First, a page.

We’ve been doing a lot more more forest inventory. Last week, Becky the Biotec told me and the other two interns at the dorms that we would be working near Rapids Lake. We usually learn what we are doing the morning of because there has been a lot of ﬂooding this summer. Normally, we would be doing other projects at several different locations but they are currently ﬂooded and inaccessible.
Forest inventory by Rapids Lake is diﬃcult because many of the points we survey are on the steep hill slopes ringing the lake or in dense thickets. Despite this, I have to say it’s been one of my favorite things to do because the views of the lake - when you get them - are spectacular and the forest itself is nice to be in.
The wildlife refuge provides a dorm for interns to live in; it’s a really nice building that has a kitchen, a living room, bedrooms (obviously) and even a laundry room. It’s in the middle of a prairie ringed by trees on three sides. The fourth side faces a neighborhood and road leading into a nearby city.
I live with four other interns: Eric, Brad, Tyler, and Mandy. Brad, Anne, Eric and I are the biology interns. Tyler is a Wetlands Management District intern and Mandy is an Environmental Education intern. Anne has an apartment she is renting and isn’t living in the dorm.
This week we did forest inventory in a place called Long Meadow Lake although we didn’t see any lake, but whatever. I rather liked the change. The forest by Rapids Lake is infested with mosquitoes, thus very diﬃcult to work in even with bug spray. In the Long Meadow Lake region we didn’t have any bug spray and the mosquito presence was negligible.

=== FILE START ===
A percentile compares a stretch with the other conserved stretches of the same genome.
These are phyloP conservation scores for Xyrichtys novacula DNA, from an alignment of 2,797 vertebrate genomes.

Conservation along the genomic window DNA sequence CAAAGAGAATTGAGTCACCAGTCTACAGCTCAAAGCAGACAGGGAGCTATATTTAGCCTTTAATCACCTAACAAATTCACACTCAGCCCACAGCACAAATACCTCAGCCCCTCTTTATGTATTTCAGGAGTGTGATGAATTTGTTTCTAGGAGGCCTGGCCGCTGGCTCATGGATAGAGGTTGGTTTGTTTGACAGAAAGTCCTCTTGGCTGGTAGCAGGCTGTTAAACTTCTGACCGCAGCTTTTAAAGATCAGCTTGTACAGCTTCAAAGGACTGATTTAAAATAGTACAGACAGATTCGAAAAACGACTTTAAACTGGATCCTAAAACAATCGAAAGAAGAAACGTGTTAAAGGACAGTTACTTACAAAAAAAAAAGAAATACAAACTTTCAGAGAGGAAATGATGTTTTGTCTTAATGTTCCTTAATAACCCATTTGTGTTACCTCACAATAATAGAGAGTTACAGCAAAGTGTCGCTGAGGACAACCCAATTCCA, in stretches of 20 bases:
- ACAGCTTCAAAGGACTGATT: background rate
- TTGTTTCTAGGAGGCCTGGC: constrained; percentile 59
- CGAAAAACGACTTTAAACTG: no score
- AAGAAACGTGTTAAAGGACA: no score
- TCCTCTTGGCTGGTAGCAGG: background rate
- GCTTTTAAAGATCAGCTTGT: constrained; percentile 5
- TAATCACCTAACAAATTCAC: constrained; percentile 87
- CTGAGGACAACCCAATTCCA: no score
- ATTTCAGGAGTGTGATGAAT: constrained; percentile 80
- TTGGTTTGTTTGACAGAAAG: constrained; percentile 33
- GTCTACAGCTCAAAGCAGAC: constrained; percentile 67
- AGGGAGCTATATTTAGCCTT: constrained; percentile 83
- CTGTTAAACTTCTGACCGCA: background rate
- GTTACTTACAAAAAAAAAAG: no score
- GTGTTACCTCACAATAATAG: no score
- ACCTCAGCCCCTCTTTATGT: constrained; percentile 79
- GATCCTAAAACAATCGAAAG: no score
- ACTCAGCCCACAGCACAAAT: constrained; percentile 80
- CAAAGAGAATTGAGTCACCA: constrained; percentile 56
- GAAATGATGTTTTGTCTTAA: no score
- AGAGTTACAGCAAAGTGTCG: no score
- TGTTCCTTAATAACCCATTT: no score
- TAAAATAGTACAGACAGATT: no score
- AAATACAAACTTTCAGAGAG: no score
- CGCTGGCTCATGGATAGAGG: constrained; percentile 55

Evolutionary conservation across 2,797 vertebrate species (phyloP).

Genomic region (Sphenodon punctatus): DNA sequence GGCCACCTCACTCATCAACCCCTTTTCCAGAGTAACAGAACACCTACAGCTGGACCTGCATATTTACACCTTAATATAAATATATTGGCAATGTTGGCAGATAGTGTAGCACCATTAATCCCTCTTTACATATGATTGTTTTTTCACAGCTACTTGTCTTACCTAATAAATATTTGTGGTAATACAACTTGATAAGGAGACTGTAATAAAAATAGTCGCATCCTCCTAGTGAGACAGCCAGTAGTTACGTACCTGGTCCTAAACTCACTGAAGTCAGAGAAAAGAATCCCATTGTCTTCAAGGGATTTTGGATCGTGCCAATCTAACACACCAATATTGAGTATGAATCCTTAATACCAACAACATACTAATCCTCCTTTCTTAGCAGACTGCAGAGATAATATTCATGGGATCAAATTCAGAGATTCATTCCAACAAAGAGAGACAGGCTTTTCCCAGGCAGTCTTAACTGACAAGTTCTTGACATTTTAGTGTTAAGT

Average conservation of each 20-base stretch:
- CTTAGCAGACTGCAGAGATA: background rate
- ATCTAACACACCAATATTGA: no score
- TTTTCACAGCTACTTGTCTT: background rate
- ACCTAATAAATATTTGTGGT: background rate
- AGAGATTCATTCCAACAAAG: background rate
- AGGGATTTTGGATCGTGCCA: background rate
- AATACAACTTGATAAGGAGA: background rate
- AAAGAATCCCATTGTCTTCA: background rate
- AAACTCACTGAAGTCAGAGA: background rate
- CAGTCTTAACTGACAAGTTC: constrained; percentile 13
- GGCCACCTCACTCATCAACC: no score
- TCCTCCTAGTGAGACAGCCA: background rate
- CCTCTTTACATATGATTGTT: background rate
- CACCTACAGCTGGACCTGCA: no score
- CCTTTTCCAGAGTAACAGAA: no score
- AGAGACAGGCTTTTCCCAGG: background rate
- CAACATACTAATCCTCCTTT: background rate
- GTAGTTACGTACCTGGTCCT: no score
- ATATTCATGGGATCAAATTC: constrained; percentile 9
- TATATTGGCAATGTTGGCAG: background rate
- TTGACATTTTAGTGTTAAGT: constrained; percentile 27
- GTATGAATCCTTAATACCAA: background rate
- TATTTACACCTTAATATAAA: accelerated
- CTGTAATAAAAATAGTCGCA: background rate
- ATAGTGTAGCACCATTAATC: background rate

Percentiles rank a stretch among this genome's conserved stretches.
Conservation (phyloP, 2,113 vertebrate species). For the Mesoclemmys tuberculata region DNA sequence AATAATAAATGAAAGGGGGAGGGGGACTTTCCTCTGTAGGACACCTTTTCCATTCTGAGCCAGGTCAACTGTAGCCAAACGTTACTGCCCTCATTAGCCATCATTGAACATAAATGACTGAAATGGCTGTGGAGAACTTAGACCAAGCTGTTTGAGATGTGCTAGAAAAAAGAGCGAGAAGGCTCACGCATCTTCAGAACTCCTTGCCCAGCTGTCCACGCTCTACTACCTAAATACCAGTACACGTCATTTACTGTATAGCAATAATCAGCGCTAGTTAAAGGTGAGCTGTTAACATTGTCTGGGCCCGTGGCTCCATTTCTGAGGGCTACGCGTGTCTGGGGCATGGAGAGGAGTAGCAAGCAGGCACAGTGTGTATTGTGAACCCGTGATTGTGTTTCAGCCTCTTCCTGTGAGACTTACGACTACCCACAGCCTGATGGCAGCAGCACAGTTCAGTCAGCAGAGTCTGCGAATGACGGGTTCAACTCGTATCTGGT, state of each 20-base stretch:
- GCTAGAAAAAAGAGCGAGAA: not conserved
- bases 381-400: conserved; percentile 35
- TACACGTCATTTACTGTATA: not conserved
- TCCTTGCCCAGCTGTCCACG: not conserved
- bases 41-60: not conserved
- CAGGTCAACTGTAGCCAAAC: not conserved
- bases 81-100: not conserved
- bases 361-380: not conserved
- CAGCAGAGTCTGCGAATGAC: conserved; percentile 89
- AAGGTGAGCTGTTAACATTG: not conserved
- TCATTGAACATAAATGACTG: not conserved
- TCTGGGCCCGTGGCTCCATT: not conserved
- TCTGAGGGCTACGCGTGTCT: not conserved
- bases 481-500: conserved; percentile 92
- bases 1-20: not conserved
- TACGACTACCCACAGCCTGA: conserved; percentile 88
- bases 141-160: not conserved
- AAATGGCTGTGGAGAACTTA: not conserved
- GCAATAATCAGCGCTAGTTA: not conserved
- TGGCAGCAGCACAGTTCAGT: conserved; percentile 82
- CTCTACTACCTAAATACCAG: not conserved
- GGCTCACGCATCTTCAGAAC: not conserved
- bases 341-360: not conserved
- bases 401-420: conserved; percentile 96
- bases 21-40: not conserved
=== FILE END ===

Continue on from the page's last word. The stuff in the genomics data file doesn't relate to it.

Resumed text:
We also saw and photographed a buck and doe on our way out. It was a pleasant sight to see. I’d been waiting more than a month to get a good look at a deer here in Minnesota. Not only did I get that but I have a few pictures out of the encounter as well.
After doing more forest inventory, Becky, Ann, Eric, and I went to some Oak Savanna habitat to test a new protocol - or method- for determining the faunal consistency and health of the habitat. It was hotter than doing the forest inventory in the shade! But, I saw a few plants that really caught my interest.
There aren’t very many plants in Minnesota that look similar to the ones I’m use to in California. The oak trees here look like walnuts back home. There were two plants though—bindweed and some other—that looked exactly like the wildﬂowers that grow in my neighbor’s field. When I get home I plan to get a better look at those ﬂowers and see if they are indeed the same plant.